• Verification of ASTM Standards (LSA) for MakerPlane v1.0; and
  • Show aircraft at Oshkosh 2014.

Phase 3: 

  • Construct MP v1.0 flying aircraft;
  • MD-RA inspection costs (major portion, pre-cover and final);
  • Confirm and amend Construction and Assembly Manuals and Plans as required; 
  • Test flight schedule flown off and snags remedied if any; and
  • Fly to AirVenture 2015.

Phase 4:

  • Create final plans and assembly instructions and host on MakerPlane website.

Full funding from Indiegogo will see us through to the end of Phase 4.  More than the target funding will allow us to do this much quicker and accelerate the schedule.



Thank you so much Indiegogo backers for helping to make this project a reality! Every pledge brings us closer. 


Who are you?  What is your background?  

John Nicol.  Technologist, high-tech engineering type.  Former Lockheed Martin Principle Engineer in flight simulation, a pilot, aircraft builder and maker.  20 + years experience as a Leader and Project Manager that has led multi-million dollar complex projects in the Defence and Aerospace industry.  Previous roles include VP Engineering for a high-tech firm based in Silicon Valley and CEO of a Top 40 Canadian Defence and Public Security company.

Jeffrey Meyer.  Aeronautical engineer. Jeffrey is the lead aeronautical engineer responsible for the MakerPlane v1.0 LSA design and has over 40 years general engineering experience. He has a BSc. Mechanical Engineering and MSc. Aeronautical Engineering from the Technion, Israel Institute of Technology. Jeffrey is currently an adjunct lecturer in the Aerospace Engineering Facility of the Technion. Jeffrey says, "If it flies I like it, but also dabble in electronics, software development, R/C modeling, and teaching kids and university students about aero modeling. Private pilot and glider pilot licenses, long expired – too expensive and troublesome over here."

MakerPlane Team. There are many other dedicated volunteers and contributors to the MakerPlane vision working hard on other projects such as an open source glass cockpit, bus protocol and, 3D printed component designs.  We cross-polinate ideas and contributions regularly and all share the vision of getting the MakerPlane v1.0 aircraft into the air!

Check out the current list of core team members at MakerPlane HERE!


What is the Projected Cost to Build A MakerPlane v1.0 LSA?

We are aiming for a total cost of under US$15,000 for the aircraft.  This includes avionics and engine.  Most aircraft in this category and construction methodology are double that.


Estimated Build Time: 500 hours

Power Plant: 80-130hp

Fuel Capacity: 40 gal (in fuselage)

Maximum Gross Weight: 1320lb (600kg) LSA

Empty Weight (estimate): 600-630lb

Payload Full Fuel: 430lb

Wing Span (no winglets): 32.8ft

Wing Area: 121.6ft

Wing Loading: 10.9lb/sq ft

Cabin Width: 48" net

Length Overall: 24ft

Height Overall: 8ft

Performance: LSA Compliant

General:  Wings removable for trailering

              No external wing struts

              Composite construction - all singly curved surfaces

              Provision for ballistic parachute

              Choice of wing plan forms


Now wait a minute! You are telling me I can build an aircraft and just fly it?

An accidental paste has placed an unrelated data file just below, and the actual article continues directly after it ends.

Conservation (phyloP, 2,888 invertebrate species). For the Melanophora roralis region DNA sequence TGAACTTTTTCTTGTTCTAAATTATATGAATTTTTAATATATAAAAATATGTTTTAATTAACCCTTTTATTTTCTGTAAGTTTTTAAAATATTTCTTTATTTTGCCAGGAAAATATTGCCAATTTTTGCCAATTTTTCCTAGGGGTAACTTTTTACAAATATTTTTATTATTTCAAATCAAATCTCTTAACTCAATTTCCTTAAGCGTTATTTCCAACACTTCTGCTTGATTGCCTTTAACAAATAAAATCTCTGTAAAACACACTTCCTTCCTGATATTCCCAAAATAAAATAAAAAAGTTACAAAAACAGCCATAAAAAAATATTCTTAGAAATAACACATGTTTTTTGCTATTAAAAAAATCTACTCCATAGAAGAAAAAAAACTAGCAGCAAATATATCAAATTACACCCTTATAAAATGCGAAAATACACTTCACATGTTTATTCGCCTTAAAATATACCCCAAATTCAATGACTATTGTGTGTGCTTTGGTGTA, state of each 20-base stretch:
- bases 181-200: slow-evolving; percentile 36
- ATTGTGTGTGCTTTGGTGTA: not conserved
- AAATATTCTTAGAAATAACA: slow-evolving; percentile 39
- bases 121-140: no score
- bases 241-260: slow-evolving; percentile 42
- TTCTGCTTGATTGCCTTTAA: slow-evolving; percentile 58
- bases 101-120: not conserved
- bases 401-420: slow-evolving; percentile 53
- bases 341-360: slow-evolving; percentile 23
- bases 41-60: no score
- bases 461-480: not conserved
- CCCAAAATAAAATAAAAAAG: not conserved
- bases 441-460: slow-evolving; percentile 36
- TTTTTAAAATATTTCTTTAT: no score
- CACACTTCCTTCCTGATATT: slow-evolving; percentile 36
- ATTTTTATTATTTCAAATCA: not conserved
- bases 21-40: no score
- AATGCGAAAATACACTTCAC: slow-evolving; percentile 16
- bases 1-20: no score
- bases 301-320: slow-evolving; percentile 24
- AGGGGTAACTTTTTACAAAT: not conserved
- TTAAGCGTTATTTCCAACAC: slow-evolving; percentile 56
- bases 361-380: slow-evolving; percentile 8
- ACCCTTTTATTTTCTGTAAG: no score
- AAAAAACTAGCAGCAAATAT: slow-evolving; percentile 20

Nope. Most countries have rules and regulations regarding flying machines that you build yourself. In the US for example, the aircraft in the Experimental – Amateur Built (E-AB) and Experimental Light Sport Aircraft (ELSA) categories require an FAA inspection before your aircraft will be allowed to fly (as do most types of aircraft). You will also need at least a Sport Pilot License or Private Pilots License. The Experimental Aircraft Association (EAA) is an international organization that supports the E-AB community and has been around for 60 years and has a ton of resources for builders to tap into. We suggest that a $40-$50 annual membership is well-worth the investment to learn more about this past-time! Tell them that MakerPlane sent you!

But what about changes? I am worried that some random 10 year old will add something to the aircraft and it will be unsafe!

All changes and modifications are approved by an aeronautical engineer. Just like open source software projects, there is a gatekeeper. Only approved changes will make it back into the plans and instructions. There is still a lot of room for individual modifications if you want to do that just like any other aircraft plans or kits. Again, your aircraft will be legally required to have an individual FAA inspection, so it still has to pass that before being allowed to fly.

I'm not an engineer...can I still volunteer with the MakerPlane project? 

Yes! We love volunteers from the widest range of backgrounds we can get! We want to create aircraft designs that anyone can build, and plans that anyone can follow. It's true that most of our volunteers are aviation fanatics from highly technical backgrounds, but our goals would be nearly impossible to accomplish without a diverse team. If you think we want all our instructional videos, aesthetic design choices, blog posts, tweets, web designs and and community outreach made by engineers, think again. Joining the MakerPlane 1.0 design community is also an excellent personal and professional growth opportunity for people considering careers in aviation and engineering - The MakerPlane community provides volunteers with a safe environment to take on mini engineering design and build projects and receive periodic design reviews and feedback from our tech team via Google hangouts.

Other Ways to Help

Spread the word and tell people about our campaign!  Use the Indiegogo share tools and let the whole world know about us!

Team on This Campaign: